After the Breakfast show, the POWER Talk team asked me to do a tribute to uncle Bob. On the video/ on-air I shared how the name Kaddy B came to being and the wise words of wisdom he shared with me. And yes, my eyes were swollen from a lot of crying.
Working with Uncle Bob
I remember the first time I met uncle Bob was in a meeting. I remember thinking, wow I can’t believe I’m sitting across this man and he wants to hear what I think about the digital on POWER 98.7.
The second time was at Montana, at the POWER 98.7 listening session. I was part of the team covering the digital. I was asked to get a photo of him to throw forward to this performance. He was so warm and receptive, he asked me if the background and the lighting were great. After I took pics of him, he asked me to check if I got my shots. I also sneaked in a selfie. Everyone there asked him for a selfie and even when we were sitting with his family; he gracefully stood up, greeted the person, and took the selfie or pic.
Uncle Bob was a huge star but he made those around him feel comfortable. So comfortable, that most people at the POWER House were shocked that they did not take pics with him because he was that cool boss/colleague you thought would be around forever.
Also had the privilege of doing agency tours with the MSG Afrika Sales team and him up until the lockdown. I really admired his presenting style. He was presenting stats about the organization and the work we do but it was always conversational from start to end. He added humor here and there and he was really good at reading the room.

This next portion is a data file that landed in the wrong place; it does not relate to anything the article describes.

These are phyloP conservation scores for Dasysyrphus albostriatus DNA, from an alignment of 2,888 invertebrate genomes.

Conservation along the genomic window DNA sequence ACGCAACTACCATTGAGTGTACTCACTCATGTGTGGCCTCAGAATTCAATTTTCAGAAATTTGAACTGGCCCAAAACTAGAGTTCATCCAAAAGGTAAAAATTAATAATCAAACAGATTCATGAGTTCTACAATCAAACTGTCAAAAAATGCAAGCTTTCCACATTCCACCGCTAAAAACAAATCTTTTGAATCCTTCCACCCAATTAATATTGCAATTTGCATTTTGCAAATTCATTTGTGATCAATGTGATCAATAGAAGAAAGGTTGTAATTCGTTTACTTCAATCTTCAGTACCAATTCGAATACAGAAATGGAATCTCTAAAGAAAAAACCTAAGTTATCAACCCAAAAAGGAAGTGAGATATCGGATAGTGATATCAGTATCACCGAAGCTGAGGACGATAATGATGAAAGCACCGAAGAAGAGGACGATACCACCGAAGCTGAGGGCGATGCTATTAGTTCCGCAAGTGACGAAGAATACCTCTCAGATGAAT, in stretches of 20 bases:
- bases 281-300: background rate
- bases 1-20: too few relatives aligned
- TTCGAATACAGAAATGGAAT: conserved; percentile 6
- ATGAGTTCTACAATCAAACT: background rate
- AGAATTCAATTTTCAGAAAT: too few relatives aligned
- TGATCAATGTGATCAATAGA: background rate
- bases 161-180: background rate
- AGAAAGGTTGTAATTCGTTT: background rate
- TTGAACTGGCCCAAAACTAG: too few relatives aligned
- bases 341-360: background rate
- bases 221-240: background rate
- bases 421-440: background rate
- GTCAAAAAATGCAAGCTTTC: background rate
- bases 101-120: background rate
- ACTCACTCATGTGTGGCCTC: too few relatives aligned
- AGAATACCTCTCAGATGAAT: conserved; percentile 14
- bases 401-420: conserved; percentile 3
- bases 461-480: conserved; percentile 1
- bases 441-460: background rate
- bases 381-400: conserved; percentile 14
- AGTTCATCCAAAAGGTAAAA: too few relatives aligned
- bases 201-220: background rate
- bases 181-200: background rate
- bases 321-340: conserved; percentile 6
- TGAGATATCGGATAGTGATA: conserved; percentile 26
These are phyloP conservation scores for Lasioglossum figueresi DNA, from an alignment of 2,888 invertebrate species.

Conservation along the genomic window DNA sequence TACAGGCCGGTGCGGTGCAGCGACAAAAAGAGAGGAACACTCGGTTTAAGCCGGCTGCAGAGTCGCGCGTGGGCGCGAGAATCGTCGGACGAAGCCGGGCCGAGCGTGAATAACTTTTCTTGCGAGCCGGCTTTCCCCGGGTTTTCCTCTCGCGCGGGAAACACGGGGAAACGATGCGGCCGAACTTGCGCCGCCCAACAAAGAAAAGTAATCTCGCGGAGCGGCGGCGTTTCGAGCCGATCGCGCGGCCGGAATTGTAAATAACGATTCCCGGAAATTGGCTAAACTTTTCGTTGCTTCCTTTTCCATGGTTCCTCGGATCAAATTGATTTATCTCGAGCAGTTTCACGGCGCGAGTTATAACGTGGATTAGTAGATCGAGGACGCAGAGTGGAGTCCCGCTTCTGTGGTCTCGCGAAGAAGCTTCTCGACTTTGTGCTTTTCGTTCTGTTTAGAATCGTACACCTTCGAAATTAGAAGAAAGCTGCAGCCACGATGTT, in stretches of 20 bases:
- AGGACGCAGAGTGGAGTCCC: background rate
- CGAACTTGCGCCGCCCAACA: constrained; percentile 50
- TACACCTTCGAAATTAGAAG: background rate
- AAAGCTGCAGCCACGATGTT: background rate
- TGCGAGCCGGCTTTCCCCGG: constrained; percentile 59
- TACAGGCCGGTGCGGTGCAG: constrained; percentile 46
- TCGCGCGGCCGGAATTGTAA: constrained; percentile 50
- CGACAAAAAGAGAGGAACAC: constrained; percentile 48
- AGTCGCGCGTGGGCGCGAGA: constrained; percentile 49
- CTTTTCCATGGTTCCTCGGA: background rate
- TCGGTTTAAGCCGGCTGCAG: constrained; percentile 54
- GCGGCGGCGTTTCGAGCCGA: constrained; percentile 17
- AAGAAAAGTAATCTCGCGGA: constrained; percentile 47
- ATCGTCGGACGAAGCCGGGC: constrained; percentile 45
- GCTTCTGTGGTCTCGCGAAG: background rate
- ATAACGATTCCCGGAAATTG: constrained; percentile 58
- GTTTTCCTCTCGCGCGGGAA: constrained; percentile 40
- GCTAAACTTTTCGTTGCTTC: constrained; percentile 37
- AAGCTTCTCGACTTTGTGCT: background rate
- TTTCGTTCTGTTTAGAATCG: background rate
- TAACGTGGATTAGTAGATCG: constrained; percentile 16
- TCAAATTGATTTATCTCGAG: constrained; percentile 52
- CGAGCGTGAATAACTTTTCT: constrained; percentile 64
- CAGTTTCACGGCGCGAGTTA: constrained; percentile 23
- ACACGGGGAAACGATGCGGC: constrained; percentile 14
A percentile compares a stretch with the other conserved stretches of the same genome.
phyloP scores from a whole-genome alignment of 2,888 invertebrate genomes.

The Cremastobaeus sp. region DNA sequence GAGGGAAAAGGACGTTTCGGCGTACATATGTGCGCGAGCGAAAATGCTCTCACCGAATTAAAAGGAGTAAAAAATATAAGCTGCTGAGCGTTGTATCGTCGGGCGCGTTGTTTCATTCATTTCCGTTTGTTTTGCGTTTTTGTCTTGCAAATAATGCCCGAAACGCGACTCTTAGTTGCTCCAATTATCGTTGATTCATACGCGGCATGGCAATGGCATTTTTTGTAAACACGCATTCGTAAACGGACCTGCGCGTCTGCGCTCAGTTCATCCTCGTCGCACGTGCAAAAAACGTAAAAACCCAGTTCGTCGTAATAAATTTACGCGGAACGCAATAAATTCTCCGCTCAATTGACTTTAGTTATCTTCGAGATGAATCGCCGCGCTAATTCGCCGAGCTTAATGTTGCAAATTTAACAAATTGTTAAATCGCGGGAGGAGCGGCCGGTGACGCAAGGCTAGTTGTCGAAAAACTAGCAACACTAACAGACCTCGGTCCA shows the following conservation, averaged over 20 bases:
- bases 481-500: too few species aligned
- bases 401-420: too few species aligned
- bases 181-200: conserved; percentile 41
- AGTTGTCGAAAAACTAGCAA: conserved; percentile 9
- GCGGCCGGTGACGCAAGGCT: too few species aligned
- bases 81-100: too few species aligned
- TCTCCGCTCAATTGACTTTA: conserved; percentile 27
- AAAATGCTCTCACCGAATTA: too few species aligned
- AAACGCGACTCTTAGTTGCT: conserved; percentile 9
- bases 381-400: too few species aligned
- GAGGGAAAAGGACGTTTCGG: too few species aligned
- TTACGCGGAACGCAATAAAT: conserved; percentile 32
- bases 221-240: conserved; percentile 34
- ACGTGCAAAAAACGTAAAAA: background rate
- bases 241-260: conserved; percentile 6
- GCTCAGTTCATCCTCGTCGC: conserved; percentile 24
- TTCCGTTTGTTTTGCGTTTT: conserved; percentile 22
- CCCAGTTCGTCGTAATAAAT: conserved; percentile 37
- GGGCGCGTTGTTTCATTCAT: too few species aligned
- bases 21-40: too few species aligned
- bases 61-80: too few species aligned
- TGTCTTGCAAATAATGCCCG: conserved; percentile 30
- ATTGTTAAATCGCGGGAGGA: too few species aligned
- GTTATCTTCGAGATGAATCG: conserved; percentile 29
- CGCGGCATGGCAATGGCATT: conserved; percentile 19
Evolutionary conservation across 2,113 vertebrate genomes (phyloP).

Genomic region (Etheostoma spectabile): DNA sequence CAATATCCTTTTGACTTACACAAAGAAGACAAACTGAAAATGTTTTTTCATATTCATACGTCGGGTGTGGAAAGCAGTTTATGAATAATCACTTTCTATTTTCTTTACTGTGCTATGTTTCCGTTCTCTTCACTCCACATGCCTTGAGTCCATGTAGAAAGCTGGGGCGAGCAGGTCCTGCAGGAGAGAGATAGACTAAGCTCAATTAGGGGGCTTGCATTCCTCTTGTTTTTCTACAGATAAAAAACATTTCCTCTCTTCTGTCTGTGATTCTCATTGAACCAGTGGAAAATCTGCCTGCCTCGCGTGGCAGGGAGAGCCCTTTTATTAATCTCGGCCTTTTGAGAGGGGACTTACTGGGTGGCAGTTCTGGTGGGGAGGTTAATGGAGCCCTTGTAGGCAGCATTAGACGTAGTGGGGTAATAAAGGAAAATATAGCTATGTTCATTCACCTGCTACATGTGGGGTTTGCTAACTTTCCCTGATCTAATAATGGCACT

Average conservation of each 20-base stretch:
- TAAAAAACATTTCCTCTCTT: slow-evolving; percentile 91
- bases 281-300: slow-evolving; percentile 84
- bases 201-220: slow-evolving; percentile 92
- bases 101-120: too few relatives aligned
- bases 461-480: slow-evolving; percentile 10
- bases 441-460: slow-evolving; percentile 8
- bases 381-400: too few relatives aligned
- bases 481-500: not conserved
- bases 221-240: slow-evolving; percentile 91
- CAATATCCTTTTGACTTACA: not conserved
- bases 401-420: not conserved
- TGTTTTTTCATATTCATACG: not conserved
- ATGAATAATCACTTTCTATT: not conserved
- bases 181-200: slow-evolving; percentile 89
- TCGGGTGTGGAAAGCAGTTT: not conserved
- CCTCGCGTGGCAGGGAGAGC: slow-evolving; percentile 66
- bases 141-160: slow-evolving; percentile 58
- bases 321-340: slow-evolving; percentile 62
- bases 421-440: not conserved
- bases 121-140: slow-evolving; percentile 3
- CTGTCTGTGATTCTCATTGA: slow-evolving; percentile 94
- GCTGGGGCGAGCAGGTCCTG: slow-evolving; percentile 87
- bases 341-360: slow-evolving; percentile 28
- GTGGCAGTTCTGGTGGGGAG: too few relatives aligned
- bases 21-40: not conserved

He once asked me what’s the percentage of people in South Africa who use Twitter, he knew the answer and I asked him why I should know such. Uncle Bob’s response was,” You sell digital, don’t master it half-heartedly. Master it all the way and share these facts during the presentations as well”. From that day on I made sure to apply myself, even more, to be the “Kaddy B, our digital guru” that he announce me as.
Good night Uncle Bob
The memorial service was surreal, I can only remember certain parts because I was on duty covering the digital. I tried to stay present but a part me couldn’t comprehend how Uncle Bob will no longer be at the POWER House, every day. That his wise counsel will no longer be readily available or that his loud laugh will no longer echo on the corridors.
The last time I saw Uncle Bob was last week Wednesday, I was coming in and he was leaving after the show, as usual, he said “Good morning Kaddy B, how are You?” Little did I know it was the last time I saw him. POWER House will never the same without him.
I commend Thabo, a fellow digital expert who took care of the POWER Breakfast show on digital in the past year or so. If it wasn’t for him, half the visuals we have wouldn’t have existed. I always say; be present but remember to capture the special moments.
There’s a lot to share about Uncle Bob, and memories that I will forever cherish.
Today, we laid him to rest. I still low key wish it wasn’t so but rest easy Uncle Beezy, it is well… You are well. As you would say in your show outro every morning, “See you tomorrow morning, God willing.”